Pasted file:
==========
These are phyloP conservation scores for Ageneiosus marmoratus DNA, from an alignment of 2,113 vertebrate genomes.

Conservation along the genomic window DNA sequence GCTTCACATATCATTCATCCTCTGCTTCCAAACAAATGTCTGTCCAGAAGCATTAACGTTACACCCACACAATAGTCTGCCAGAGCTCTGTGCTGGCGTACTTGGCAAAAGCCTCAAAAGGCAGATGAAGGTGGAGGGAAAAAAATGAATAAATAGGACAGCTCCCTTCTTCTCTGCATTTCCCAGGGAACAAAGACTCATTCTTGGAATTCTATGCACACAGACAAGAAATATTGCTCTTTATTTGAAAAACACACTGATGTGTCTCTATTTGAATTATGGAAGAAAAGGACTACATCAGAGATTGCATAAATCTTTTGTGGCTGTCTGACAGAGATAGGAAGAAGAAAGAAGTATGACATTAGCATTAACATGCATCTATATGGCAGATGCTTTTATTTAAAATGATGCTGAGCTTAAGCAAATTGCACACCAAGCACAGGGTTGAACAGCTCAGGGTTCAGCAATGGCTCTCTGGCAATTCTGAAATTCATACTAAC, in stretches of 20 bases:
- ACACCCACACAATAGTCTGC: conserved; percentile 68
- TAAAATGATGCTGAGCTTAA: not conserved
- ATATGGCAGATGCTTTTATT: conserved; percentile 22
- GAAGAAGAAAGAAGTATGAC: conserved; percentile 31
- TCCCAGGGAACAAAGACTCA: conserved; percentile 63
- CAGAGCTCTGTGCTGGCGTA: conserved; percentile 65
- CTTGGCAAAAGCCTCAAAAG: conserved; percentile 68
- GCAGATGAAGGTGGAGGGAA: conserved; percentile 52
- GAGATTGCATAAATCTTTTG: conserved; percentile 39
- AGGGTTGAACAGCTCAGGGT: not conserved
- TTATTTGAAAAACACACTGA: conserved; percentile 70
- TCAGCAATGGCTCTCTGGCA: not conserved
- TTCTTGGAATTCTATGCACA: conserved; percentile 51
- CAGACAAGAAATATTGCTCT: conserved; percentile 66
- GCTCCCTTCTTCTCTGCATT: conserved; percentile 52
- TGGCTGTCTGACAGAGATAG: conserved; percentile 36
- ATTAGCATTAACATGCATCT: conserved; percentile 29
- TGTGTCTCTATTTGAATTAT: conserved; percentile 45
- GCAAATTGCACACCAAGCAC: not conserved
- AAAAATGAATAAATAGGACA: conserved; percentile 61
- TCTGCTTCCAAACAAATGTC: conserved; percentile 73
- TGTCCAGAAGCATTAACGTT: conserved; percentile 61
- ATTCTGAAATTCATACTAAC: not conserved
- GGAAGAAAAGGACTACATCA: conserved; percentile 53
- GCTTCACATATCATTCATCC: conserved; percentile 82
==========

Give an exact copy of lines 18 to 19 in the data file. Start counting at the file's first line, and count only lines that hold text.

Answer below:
- TGGCTGTCTGACAGAGATAG: conserved; percentile 36
- ATTAGCATTAACATGCATCT: conserved; percentile 29